The gradual nature of economic errors

Carlos Alós-Ferrer, Michele Garagnani

Research output: Contribution to journalArticlepeer-review


Overwhelming evidence from the cognitive sciences shows that, in simple discrimination tasks (determining what is louder, longer, brighter, or even which number is larger) humans make more mistakes and decide more slowly when the stimuli are closer along the relevant scale. We investigate to what extent these effects are relevant for economic decisions in a setting where optimal choices are objectively known (and independent of attitudes toward risk). We find that, even for tasks with objectively-correct answers, error rates and response times increase gradually as expected values become closer. Differences in payoff-independent numerical magnitudes also play a role, which however only becomes clear when one accounts for expected values. We conclude that the gradual effects on choice found in cognitive discrimination paradigms are very much present in economic choices, and depend on economic as well as perceptual variables.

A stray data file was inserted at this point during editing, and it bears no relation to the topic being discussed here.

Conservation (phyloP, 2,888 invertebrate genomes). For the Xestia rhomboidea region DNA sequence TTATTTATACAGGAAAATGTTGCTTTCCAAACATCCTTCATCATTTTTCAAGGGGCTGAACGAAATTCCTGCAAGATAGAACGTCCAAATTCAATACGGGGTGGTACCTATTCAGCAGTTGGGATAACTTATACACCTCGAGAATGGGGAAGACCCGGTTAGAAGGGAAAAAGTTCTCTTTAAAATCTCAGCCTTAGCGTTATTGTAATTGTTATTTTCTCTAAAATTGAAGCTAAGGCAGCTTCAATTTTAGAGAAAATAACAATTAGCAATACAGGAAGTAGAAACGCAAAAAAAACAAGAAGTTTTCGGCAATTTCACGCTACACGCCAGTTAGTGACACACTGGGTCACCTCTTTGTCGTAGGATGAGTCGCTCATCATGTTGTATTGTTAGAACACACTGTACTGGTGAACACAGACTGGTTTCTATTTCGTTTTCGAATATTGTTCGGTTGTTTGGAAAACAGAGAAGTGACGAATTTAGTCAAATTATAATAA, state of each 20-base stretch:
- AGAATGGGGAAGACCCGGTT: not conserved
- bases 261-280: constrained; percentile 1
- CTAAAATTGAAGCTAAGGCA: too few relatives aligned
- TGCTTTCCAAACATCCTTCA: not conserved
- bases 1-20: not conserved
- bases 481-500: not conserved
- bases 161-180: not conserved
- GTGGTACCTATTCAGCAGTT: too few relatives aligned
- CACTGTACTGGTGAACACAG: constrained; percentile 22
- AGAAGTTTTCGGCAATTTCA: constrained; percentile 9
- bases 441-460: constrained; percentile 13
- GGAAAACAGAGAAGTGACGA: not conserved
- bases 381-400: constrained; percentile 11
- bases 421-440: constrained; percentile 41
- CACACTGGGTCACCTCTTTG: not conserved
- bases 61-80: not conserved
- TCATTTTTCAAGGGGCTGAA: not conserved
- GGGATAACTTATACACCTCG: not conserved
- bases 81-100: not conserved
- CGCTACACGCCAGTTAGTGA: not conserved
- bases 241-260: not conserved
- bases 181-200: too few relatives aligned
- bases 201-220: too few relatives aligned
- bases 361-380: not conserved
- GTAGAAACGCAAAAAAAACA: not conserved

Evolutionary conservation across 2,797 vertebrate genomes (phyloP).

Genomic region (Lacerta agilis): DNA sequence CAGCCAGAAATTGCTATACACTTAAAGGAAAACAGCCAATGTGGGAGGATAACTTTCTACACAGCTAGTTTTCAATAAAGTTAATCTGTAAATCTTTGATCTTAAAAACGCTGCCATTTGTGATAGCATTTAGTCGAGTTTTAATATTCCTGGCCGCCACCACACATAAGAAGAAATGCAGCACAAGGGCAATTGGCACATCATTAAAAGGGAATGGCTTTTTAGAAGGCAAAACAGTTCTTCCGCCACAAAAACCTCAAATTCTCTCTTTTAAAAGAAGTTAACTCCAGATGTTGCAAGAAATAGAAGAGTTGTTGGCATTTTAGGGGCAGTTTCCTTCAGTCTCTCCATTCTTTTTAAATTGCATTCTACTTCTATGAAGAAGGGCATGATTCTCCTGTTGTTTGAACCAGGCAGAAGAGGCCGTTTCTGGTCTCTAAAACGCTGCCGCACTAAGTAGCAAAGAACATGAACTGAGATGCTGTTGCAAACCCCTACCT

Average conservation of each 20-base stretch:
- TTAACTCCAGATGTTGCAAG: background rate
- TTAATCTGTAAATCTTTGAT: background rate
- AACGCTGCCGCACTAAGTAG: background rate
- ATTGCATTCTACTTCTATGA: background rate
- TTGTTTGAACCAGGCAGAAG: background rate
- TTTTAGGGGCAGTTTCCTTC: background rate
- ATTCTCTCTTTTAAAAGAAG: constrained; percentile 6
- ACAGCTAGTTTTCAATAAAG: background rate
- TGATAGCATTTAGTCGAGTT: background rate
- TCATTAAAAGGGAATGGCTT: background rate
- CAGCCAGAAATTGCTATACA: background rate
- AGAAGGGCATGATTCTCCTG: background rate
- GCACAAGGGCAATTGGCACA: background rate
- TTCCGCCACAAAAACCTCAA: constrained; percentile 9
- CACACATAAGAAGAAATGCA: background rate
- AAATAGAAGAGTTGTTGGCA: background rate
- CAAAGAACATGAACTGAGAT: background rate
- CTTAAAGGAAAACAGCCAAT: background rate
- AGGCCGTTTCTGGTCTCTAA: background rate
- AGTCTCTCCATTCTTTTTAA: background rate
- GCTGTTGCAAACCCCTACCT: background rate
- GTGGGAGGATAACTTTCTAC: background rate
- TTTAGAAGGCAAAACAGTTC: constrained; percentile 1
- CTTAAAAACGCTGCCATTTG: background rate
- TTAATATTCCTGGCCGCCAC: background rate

Original languageEnglish (US)
Pages (from-to)55-66
Number of pages12
JournalJournal of Economic Behavior and Organization
StatePublished - Aug 2022


  • Decision errors
  • Stochastic choice
  • Strength of preference

ASJC Scopus subject areas

  • Economics and Econometrics
  • Organizational Behavior and Human Resource Management


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